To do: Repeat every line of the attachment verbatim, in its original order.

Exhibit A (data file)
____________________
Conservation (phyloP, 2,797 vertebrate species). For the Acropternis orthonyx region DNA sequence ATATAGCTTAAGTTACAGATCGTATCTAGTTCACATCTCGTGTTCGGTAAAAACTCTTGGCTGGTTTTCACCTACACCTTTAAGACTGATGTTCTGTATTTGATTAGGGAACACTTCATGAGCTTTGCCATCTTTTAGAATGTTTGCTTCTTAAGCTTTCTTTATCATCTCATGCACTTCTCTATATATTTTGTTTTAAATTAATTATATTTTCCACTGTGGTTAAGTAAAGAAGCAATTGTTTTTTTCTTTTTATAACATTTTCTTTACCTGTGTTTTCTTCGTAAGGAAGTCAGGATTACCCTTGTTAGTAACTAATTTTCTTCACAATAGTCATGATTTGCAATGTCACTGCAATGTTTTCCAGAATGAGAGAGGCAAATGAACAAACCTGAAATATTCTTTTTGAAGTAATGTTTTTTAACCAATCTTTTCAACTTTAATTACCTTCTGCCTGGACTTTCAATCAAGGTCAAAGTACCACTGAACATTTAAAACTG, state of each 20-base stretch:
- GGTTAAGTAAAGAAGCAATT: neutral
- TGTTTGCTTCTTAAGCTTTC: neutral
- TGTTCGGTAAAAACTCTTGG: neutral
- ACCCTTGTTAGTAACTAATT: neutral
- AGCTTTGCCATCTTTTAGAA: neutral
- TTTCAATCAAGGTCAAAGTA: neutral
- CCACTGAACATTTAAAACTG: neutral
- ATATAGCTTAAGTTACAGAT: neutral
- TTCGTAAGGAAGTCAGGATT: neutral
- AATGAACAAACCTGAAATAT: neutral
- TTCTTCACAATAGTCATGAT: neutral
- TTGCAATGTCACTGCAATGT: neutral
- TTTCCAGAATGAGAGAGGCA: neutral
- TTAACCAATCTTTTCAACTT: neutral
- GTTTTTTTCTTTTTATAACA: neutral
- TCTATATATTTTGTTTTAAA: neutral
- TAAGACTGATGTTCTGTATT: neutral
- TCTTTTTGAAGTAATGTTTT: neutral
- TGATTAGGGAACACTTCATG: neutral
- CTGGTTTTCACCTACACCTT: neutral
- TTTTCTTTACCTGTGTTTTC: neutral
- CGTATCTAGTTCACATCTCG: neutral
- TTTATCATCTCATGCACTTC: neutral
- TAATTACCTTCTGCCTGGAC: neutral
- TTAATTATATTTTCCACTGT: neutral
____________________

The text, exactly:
Conservation (phyloP, 2,797 vertebrate species). For the Acropternis orthonyx region DNA sequence ATATAGCTTAAGTTACAGATCGTATCTAGTTCACATCTCGTGTTCGGTAAAAACTCTTGGCTGGTTTTCACCTACACCTTTAAGACTGATGTTCTGTATTTGATTAGGGAACACTTCATGAGCTTTGCCATCTTTTAGAATGTTTGCTTCTTAAGCTTTCTTTATCATCTCATGCACTTCTCTATATATTTTGTTTTAAATTAATTATATTTTCCACTGTGGTTAAGTAAAGAAGCAATTGTTTTTTTCTTTTTATAACATTTTCTTTACCTGTGTTTTCTTCGTAAGGAAGTCAGGATTACCCTTGTTAGTAACTAATTTTCTTCACAATAGTCATGATTTGCAATGTCACTGCAATGTTTTCCAGAATGAGAGAGGCAAATGAACAAACCTGAAATATTCTTTTTGAAGTAATGTTTTTTAACCAATCTTTTCAACTTTAATTACCTTCTGCCTGGACTTTCAATCAAGGTCAAAGTACCACTGAACATTTAAAACTG, state of each 20-base stretch:
- GGTTAAGTAAAGAAGCAATT: neutral
- TGTTTGCTTCTTAAGCTTTC: neutral
- TGTTCGGTAAAAACTCTTGG: neutral
- ACCCTTGTTAGTAACTAATT: neutral
- AGCTTTGCCATCTTTTAGAA: neutral
- TTTCAATCAAGGTCAAAGTA: neutral
- CCACTGAACATTTAAAACTG: neutral
- ATATAGCTTAAGTTACAGAT: neutral
- TTCGTAAGGAAGTCAGGATT: neutral
- AATGAACAAACCTGAAATAT: neutral
- TTCTTCACAATAGTCATGAT: neutral
- TTGCAATGTCACTGCAATGT: neutral
- TTTCCAGAATGAGAGAGGCA: neutral
- TTAACCAATCTTTTCAACTT: neutral
- GTTTTTTTCTTTTTATAACA: neutral
- TCTATATATTTTGTTTTAAA: neutral
- TAAGACTGATGTTCTGTATT: neutral
- TCTTTTTGAAGTAATGTTTT: neutral
- TGATTAGGGAACACTTCATG: neutral
- CTGGTTTTCACCTACACCTT: neutral
- TTTTCTTTACCTGTGTTTTC: neutral
- CGTATCTAGTTCACATCTCG: neutral
- TTTATCATCTCATGCACTTC: neutral
- TAATTACCTTCTGCCTGGAC: neutral
- TTAATTATATTTTCCACTGT: neutral